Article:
media notes #7: Sound/History by Rick Altman

What is cinema? If when considering cinema you only account for “image” then there’s an obvious history, but “cinema’s sound identity has undergone constant redefintion.” In cinema’s early -pre-1930’s- period, it combined with various audio media to the extent that they cannot be seen separately.

Media is constantly changing, be wary of projecting the current conception onto the past. Because it combines “image and sound technologies” film can integrate or “blend in” any relevant new technique that “serves a particular aesthetic or economic purpose.”

“Nickelodeons” were largely a silent format -a matter of “moving photographs” on literal film. The “familiar audio/visual phenomenon we now call cinema” is not present at this early moment. Soon after however, films began to be shot “in view of a specific accompaniment.” As the cliché has it “the silents were never silent.”

The “phonograph” or “graphophone” was then combined with “the picture machine” to create “the singing and talking moving picture.” This process is primarily identified with the company Cameraphone who initiated the “star system” via their “decision to record vaudeville on film.” However, “it would take nearly two decades to install a durable sound film system.”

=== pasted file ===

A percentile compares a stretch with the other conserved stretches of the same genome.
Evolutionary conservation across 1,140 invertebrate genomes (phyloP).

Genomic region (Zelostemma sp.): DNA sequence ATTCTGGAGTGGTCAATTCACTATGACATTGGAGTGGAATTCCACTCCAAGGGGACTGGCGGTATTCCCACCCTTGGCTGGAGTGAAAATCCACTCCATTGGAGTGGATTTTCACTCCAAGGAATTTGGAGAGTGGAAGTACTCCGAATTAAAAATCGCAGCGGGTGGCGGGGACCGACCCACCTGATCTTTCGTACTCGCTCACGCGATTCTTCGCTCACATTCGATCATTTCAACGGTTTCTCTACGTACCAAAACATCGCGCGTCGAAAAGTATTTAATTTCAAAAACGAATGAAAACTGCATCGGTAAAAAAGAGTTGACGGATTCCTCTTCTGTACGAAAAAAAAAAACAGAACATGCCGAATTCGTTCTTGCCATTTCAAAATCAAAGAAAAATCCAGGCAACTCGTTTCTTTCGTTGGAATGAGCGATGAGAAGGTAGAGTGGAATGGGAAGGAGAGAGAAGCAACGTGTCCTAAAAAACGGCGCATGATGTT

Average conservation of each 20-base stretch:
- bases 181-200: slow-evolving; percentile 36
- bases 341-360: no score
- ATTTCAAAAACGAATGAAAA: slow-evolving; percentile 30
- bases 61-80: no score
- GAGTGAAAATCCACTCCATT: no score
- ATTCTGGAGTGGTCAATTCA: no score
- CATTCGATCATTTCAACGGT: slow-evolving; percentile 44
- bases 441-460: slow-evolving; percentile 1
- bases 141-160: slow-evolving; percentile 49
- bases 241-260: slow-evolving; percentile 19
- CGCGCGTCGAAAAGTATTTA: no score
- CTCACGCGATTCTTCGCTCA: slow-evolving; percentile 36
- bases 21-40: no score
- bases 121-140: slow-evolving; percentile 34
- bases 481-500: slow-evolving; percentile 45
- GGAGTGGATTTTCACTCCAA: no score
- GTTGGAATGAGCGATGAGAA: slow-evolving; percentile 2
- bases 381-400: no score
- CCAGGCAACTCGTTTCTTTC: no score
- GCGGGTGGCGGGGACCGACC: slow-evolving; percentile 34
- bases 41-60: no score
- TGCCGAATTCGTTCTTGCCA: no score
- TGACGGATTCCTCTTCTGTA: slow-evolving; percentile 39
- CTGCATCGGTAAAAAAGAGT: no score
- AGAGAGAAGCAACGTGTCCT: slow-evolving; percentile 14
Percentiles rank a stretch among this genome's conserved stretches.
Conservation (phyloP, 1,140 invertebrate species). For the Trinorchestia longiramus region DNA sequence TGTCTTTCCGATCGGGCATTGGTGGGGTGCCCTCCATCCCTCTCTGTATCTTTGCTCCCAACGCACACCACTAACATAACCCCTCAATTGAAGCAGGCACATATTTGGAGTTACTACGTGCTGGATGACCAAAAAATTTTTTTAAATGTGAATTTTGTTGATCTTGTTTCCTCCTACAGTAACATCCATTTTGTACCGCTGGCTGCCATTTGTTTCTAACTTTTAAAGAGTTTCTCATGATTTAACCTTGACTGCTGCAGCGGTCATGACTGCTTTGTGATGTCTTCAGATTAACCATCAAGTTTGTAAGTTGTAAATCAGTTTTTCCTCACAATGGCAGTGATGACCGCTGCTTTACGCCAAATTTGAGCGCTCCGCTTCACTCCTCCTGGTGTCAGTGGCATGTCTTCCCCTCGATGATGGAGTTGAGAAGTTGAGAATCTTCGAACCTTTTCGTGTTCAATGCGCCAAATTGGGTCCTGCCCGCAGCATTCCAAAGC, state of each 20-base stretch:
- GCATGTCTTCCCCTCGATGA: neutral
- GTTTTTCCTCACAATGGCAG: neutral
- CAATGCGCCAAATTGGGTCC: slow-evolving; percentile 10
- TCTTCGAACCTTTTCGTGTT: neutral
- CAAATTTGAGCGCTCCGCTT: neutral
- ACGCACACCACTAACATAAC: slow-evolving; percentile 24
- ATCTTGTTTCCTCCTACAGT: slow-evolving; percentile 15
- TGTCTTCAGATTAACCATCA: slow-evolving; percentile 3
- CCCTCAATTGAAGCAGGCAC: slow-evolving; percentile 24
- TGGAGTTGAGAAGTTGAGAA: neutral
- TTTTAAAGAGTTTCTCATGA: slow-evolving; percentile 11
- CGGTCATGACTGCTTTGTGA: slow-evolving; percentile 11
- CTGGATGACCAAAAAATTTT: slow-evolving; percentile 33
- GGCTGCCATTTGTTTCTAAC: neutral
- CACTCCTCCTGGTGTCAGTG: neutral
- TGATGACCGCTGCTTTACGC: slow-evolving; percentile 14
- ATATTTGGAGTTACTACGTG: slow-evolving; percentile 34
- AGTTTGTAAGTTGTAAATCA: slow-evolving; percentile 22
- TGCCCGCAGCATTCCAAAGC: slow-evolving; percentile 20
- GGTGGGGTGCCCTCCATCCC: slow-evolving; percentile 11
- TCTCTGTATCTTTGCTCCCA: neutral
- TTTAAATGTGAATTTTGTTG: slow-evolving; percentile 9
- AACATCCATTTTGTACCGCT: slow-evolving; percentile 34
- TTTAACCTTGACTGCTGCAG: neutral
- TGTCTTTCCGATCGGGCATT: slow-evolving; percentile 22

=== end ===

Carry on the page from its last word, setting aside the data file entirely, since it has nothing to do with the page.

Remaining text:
“We make more sense of the film industry by understanding it as a complex of related production strategies.” Thanks to this dynamism, early film “could pass rapidly from opera to cartoons and back.”

“Televison was referred to as radio throughout the twenties.” With regards to film and radio “the borders of the media remained an open question” and they had not “definitively separated” by 1922. Film audio was simulcast over radio to multiple theaters in the “Rothacker process.”

The “Victrola” was a “revolution in the phonograph field.” Early sound films “were an outgrowth of the record industry” and emphasized audio, “a telephone, plus a phonograph plus a radio” as one critic put it. “What is a talking picture but a phonograph record with plenty of amplification behind it?” wrote another.

“Representational technologies” like the above audio/visual innovations “take on multiple identities,” are “constantly redefined” and “are subject to the vagaries of reception.” This is opposed to simple notions of “substitution” or “succession”. “Equivalence and improvement in one area are accompanied by a zone of non-equivalence in another.”

Cinema’s history of “conflation with other media” precludes any notion of a succession of “true equivalents.” “Representational technologies” tend “toward multiple definition,” in the case of early cinema “as a circus,” an “exhibition,” or “theater.” In the history of cinema definition is a multifaceted “ongoing struggle” of “jurisdiction.”

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